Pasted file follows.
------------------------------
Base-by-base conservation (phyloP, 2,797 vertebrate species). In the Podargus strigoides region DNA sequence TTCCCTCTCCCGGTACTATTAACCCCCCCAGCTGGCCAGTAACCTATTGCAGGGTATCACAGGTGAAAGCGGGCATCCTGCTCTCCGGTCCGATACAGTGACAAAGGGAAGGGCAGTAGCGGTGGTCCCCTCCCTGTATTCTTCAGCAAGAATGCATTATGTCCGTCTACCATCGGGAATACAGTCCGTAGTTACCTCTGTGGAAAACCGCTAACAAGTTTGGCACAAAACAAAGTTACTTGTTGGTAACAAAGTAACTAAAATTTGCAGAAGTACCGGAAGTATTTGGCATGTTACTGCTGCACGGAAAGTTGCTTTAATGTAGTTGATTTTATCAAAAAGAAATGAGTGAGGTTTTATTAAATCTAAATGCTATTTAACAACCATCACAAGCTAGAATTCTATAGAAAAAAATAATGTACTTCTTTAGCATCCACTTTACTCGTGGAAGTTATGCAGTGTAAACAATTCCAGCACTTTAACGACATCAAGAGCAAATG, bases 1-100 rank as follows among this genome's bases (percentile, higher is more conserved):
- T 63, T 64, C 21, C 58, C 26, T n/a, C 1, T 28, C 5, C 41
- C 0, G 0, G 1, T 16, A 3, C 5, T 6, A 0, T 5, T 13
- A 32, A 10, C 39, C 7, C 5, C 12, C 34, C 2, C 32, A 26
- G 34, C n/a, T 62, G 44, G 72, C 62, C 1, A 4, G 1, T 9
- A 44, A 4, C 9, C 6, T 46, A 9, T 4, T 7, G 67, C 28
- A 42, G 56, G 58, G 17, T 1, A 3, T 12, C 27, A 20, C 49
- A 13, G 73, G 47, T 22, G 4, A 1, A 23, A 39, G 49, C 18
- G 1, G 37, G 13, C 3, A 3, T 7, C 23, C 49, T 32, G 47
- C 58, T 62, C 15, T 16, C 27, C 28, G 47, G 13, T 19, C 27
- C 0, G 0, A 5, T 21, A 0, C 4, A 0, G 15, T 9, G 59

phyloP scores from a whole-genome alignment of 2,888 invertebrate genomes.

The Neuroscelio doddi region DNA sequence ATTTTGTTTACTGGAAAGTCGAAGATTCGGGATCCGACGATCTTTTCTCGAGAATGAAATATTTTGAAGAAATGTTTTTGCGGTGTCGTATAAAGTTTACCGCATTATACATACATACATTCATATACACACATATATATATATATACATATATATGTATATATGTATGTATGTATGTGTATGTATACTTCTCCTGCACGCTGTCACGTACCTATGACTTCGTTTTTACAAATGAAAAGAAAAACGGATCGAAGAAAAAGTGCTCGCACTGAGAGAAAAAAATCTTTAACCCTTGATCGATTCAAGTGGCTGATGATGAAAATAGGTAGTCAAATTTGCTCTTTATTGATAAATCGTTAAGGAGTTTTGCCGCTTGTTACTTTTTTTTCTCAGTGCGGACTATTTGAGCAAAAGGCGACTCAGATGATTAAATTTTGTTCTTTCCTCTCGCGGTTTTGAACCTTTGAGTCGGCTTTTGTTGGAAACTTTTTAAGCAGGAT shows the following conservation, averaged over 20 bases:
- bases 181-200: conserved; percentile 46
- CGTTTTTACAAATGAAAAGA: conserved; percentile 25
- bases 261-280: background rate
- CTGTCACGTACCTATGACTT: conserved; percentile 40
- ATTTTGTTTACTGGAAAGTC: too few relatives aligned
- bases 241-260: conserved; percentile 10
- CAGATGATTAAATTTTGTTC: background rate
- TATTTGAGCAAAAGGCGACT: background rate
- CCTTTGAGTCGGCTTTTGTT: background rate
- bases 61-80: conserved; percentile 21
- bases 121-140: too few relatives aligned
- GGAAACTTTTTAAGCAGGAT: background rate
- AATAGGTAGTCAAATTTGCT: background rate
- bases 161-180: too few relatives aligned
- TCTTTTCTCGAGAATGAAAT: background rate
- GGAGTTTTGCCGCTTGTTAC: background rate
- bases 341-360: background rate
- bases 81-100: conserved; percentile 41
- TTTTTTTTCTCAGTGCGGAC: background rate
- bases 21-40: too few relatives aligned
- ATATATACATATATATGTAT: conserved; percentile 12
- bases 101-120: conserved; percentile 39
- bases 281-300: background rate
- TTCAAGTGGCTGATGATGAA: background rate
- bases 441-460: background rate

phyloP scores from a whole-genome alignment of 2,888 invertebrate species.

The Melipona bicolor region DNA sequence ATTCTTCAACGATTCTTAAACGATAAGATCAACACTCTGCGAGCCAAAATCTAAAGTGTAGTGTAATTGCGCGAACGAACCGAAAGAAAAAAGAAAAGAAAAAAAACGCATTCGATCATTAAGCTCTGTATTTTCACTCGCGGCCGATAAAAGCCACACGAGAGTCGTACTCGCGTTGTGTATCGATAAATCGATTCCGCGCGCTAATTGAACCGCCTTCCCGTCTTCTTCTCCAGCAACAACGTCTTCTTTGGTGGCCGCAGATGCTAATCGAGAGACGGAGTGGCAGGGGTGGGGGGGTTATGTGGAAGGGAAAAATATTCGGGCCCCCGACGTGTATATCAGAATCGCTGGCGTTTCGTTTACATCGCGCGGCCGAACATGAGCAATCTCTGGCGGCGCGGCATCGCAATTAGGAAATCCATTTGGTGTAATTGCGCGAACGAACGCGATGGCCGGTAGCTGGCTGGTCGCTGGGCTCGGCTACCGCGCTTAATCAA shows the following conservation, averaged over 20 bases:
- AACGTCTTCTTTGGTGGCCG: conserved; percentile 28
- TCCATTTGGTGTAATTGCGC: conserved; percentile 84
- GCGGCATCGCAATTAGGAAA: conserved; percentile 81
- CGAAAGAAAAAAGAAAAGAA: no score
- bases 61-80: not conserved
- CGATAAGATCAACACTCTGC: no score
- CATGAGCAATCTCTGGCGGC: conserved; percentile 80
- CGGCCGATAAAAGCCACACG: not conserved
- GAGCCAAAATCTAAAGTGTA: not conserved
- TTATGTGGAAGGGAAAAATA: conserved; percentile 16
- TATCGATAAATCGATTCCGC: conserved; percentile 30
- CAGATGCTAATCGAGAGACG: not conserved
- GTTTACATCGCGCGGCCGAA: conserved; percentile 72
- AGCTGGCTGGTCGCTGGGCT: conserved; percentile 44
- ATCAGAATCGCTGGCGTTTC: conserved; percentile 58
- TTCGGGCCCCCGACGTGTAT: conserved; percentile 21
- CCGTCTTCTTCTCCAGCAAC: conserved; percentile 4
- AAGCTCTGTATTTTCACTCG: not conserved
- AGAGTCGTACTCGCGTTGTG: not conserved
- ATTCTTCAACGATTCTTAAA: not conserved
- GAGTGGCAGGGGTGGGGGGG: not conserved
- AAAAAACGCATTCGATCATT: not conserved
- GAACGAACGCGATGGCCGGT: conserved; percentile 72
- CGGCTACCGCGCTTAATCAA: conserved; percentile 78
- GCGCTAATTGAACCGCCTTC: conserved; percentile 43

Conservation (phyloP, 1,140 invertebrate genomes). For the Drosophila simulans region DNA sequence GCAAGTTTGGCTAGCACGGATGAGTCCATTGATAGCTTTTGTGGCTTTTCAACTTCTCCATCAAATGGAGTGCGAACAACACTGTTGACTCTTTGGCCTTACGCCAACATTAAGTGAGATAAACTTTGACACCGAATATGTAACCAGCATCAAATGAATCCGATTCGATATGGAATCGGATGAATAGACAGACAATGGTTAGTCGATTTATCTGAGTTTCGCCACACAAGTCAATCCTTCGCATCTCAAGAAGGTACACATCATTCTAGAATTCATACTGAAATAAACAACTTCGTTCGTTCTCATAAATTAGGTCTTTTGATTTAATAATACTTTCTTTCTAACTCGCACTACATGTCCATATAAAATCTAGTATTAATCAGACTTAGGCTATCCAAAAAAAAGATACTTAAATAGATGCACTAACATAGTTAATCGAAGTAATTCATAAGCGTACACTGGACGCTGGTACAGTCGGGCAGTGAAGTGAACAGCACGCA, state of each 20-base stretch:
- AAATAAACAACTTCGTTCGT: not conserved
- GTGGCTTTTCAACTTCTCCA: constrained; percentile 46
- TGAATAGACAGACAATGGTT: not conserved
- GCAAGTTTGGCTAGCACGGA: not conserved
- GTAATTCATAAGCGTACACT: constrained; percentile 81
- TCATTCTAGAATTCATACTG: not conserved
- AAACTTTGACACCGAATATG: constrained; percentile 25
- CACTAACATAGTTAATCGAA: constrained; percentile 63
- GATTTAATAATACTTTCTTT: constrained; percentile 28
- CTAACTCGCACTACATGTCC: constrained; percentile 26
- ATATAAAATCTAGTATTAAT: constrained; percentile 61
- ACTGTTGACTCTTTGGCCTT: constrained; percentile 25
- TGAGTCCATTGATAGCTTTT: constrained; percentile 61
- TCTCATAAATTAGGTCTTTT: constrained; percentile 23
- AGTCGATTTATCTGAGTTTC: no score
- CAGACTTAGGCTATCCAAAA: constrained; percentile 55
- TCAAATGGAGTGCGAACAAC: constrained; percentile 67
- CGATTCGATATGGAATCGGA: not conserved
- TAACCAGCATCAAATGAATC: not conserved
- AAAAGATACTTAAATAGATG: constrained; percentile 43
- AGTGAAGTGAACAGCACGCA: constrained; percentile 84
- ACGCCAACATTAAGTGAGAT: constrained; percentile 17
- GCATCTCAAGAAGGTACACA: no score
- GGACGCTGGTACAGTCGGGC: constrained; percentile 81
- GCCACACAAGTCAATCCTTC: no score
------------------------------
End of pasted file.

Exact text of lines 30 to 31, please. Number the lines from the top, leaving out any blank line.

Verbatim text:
- bases 341-360: background rate
- bases 81-100: conserved; percentile 41